Medical Malpractice

The Commonality of Medical Errors


According to a May 2016 report published by Johns Hopkins Medicine, medical errors are the third leading cause of death behind heart disease and cancer. While those diseases claimed over 600,000 lives each in 2014, medical mistakes cost at least 250,000 people their lives that same year. Researchers are urging the Centers for Disease Control (CDC) to include medical errors as the official cause of death in vital statistics reporting. If the CDC follows through with the recommendation, the actual number of preventable deaths in this category could be significantly higher. Some of the leading causes of death from medical errors include:

  • Operating on the wrong body part or the wrong patient
  • Failure to order the correct diagnostic testing
  • Avoidable delay in providing treatment
  • Failure to take reasonable precautions to prevent injury
  • Failure to act on test results in a timely manner or at all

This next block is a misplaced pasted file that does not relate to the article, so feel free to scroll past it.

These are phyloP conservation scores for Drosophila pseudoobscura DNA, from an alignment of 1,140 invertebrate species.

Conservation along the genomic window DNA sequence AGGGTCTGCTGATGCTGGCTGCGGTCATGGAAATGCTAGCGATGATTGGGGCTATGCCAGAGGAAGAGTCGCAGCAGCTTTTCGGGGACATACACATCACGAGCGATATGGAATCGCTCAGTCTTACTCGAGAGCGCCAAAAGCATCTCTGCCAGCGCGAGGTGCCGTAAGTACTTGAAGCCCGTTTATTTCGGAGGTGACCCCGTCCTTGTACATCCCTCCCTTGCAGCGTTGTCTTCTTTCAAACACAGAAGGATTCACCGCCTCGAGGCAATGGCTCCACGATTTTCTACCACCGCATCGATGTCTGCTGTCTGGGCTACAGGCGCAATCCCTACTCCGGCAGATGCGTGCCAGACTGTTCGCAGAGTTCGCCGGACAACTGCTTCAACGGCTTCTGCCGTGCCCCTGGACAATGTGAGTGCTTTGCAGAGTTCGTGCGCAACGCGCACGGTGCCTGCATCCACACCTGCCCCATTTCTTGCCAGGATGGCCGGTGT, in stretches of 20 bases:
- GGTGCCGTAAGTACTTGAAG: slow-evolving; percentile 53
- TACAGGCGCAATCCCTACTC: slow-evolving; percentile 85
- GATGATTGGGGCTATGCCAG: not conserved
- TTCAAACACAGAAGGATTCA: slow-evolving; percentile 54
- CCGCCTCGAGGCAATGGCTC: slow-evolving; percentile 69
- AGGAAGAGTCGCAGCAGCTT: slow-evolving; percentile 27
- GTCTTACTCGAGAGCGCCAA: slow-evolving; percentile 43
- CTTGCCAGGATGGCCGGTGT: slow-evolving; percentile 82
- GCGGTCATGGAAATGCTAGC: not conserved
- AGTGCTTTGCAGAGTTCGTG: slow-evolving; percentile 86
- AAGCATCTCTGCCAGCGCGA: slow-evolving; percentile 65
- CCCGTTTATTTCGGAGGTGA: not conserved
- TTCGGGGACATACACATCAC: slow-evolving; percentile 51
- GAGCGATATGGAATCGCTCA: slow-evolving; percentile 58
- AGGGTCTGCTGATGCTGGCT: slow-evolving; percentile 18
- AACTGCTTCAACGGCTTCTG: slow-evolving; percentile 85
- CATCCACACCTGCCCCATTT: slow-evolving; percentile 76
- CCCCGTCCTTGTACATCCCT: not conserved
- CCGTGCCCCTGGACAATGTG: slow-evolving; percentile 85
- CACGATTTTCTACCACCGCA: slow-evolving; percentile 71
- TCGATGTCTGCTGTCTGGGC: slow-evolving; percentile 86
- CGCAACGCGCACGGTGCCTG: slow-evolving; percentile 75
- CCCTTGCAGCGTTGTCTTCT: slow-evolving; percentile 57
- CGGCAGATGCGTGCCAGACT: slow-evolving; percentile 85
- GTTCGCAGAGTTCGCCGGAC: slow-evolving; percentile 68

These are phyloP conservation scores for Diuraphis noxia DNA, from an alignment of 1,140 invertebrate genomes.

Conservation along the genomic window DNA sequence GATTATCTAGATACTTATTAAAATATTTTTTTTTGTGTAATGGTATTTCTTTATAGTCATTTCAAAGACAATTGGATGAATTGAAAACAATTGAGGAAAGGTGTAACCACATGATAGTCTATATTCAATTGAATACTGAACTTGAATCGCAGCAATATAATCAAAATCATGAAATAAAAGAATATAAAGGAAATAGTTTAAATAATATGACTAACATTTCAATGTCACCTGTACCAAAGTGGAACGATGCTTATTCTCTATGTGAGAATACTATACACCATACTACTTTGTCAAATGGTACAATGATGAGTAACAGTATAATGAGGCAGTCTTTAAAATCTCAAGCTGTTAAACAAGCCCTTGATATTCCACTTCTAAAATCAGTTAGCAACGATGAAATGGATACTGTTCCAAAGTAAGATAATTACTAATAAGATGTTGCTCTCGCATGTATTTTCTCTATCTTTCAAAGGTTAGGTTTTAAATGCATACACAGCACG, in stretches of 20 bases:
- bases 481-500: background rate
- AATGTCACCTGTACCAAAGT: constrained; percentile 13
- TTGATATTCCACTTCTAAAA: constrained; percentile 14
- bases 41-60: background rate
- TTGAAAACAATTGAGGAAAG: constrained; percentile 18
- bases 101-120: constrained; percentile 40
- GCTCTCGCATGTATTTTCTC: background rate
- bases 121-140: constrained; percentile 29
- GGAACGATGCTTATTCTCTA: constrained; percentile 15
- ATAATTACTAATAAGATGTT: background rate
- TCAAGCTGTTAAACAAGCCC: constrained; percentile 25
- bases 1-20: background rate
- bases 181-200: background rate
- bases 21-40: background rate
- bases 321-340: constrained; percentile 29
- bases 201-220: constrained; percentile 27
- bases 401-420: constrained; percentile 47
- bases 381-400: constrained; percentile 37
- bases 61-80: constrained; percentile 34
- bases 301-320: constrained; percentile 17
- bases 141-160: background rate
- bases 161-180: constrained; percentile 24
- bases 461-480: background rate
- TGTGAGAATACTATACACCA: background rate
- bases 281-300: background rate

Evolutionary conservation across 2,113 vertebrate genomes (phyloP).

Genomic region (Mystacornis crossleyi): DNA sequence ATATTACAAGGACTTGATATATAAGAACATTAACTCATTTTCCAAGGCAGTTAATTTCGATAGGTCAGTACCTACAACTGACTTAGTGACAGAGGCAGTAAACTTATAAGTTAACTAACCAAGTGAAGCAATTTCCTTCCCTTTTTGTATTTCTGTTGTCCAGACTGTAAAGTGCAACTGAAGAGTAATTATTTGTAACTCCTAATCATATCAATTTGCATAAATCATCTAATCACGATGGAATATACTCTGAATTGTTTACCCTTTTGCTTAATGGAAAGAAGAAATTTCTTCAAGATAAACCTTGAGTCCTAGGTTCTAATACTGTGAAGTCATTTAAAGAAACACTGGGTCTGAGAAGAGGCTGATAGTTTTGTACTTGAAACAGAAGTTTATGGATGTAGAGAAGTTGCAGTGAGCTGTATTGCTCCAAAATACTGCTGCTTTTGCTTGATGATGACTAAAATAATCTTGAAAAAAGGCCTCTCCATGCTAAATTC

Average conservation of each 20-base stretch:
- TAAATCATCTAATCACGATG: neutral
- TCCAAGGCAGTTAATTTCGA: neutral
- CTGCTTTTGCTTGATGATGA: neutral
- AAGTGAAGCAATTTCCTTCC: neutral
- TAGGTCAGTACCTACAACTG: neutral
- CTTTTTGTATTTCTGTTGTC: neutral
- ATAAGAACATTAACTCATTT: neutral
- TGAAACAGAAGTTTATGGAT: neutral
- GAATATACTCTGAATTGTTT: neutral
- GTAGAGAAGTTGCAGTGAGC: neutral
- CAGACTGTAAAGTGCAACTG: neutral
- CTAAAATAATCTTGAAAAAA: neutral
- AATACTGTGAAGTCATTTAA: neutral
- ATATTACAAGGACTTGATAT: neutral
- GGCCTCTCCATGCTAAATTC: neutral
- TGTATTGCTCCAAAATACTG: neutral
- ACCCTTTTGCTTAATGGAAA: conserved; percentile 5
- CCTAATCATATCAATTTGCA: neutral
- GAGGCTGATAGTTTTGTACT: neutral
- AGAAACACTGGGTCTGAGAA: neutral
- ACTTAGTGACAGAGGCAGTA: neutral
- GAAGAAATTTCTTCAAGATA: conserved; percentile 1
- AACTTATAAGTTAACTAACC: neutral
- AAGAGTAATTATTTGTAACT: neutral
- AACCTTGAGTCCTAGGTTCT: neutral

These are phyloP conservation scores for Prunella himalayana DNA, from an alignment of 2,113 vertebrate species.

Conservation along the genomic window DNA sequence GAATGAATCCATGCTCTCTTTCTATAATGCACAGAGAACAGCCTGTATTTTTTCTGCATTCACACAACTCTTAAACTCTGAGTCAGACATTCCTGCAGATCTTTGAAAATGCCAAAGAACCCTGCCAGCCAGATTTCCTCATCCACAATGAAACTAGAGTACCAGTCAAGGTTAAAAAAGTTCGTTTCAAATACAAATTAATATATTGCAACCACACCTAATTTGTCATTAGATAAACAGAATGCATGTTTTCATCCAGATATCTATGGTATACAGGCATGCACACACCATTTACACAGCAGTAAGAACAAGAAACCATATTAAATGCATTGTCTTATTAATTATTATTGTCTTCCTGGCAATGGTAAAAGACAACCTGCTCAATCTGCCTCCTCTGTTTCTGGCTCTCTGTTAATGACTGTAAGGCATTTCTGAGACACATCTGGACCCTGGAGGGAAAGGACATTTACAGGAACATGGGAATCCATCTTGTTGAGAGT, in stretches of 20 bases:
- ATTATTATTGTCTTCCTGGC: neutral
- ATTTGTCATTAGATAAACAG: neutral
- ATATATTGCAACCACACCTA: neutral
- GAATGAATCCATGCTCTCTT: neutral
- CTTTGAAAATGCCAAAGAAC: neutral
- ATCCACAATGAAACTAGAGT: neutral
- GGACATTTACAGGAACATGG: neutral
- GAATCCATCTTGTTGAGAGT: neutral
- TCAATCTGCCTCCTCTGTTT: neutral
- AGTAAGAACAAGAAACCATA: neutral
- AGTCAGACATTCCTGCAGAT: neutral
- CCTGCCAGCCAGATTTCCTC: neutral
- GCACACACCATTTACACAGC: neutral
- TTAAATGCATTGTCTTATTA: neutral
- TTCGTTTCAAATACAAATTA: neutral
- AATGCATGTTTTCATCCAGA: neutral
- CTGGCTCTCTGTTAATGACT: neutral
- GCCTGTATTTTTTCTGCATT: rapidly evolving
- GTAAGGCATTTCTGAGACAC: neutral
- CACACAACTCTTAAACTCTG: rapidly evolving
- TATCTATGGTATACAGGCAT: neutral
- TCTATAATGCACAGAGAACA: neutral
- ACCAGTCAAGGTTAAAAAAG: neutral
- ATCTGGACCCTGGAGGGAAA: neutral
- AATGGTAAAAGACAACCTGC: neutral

• Inadequate monitoring after a medical procedure
  • Providing patients with inadequate instructions before a medical procedure
  • Inadequate follow-up or delay when complications arise
  • Avoidable delay in making a diagnosis
  • Incorrect dosage or method of medication

As you might expect, doctors and other medical professionals aren’t exactly behind the push for accurate reporting of fatal medical errors. Because it is uncomfortable for them to admit such serious mistakes, the patient’s death certificate may not be entirely accurate. Unfortunately, it can be difficult for you to prove medical negligence if you have lost a loved one.

Wrongful Death Lawsuits Due to Medical Errors

When a family member dies due to the negligent actions of medical care providers, you have the option of filing a wrongful death lawsuit against them. The same laws that apply to other types of wrongful death lawsuits also apply in this situation. You must be able to prove fault by the medical professionals and file the claim within two years of the date of death. Additionally, you must be a spouse, parent, child, or sibling of the deceased or someone who was financially dependent on him or her prior to death from a medical error.

This type of lawsuit is one of the most emotional and complex that we handle at Wilson, Frame & Metheney. If you have suffered an avoidable tragedy due to a medical mistake, we are here to help.


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